I know basic cell representations of galvanic cells and can identify the anode/cathode. But here's a weird representation that I encountered and couldn't understand it:

$$\ce{Pt | H2(g)}(\pu{1.0 atm})\ce{ | HX || KCl(1M) | Hg2Cl2(s) | Hg | Pt}$$

What does this actually translate into?


You will probably know that the notation for galvanic cell reads from left to right as anode || cathode, where || typically denotes a salt bridge.

Within each half cell, different phases are separated by |.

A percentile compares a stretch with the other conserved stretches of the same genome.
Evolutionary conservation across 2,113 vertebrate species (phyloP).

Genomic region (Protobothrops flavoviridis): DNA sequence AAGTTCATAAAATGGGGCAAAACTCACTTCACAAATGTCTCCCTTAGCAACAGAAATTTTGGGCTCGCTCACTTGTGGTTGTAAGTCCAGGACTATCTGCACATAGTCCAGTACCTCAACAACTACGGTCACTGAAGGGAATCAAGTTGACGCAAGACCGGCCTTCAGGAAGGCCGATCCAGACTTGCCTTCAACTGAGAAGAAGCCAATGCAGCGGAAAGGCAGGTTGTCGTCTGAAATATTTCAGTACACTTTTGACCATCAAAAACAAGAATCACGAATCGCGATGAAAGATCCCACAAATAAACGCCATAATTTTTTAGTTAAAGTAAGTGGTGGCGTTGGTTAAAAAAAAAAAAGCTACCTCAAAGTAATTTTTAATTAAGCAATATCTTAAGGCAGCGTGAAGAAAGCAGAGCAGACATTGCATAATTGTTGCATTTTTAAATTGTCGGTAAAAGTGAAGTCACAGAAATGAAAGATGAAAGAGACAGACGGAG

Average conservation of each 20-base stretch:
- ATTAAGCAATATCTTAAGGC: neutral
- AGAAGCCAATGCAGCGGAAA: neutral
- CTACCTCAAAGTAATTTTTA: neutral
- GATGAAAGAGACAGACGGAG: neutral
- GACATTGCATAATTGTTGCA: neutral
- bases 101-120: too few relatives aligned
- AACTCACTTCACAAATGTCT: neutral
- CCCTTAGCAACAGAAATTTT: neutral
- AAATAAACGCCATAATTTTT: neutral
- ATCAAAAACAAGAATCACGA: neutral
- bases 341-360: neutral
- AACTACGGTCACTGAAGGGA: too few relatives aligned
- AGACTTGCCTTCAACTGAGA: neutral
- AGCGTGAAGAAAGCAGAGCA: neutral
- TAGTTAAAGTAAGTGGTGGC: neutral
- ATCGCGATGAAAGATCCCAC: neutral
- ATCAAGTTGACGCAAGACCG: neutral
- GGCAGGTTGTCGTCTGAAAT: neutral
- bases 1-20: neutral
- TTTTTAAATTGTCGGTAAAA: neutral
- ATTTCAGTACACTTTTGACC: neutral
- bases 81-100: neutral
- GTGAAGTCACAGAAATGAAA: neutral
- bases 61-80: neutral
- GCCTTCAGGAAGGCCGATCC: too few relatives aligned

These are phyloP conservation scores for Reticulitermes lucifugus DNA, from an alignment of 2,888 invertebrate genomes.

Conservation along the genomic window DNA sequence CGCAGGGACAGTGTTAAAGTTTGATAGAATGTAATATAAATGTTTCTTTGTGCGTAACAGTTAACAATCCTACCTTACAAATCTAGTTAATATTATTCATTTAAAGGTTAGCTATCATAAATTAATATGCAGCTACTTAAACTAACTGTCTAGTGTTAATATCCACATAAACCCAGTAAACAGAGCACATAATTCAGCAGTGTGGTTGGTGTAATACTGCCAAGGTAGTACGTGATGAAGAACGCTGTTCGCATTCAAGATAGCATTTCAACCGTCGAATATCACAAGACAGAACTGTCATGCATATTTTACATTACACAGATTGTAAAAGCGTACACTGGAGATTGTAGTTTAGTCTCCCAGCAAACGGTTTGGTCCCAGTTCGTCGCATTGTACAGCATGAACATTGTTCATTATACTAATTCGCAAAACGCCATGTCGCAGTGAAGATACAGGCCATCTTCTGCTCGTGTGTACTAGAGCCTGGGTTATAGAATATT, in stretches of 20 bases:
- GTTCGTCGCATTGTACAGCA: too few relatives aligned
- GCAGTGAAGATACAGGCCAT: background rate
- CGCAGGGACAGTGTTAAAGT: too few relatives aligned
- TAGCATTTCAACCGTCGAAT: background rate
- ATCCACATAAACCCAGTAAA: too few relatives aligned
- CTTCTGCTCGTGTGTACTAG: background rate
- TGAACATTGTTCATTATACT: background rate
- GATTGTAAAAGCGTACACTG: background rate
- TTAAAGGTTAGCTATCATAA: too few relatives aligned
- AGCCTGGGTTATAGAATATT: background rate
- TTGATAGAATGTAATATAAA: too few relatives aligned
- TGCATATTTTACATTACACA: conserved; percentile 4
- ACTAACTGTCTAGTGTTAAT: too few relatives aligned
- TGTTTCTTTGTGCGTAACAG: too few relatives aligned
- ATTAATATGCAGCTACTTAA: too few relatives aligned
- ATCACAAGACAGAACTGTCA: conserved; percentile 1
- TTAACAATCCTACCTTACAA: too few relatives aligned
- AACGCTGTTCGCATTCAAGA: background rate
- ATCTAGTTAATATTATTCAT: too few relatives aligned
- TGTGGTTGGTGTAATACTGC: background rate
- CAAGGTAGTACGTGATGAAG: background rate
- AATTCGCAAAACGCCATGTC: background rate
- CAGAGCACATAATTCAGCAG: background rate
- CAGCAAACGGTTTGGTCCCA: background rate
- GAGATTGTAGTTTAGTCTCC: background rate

In your case, the anode is a platinum rod in an acidic solution under a hydrogen atmosphere. This is a Standard hydrogen electrode (SHE).

The cathode consists of a platinum rod which is contact with a layer of mercury and a layer of solid mercury(I) chloride. It is an aqueous cell with 1M KCl solution as the medium. This electrode is known as Saturated calomel electrode (SCE).

Both electrodes are used as reference electrodes.


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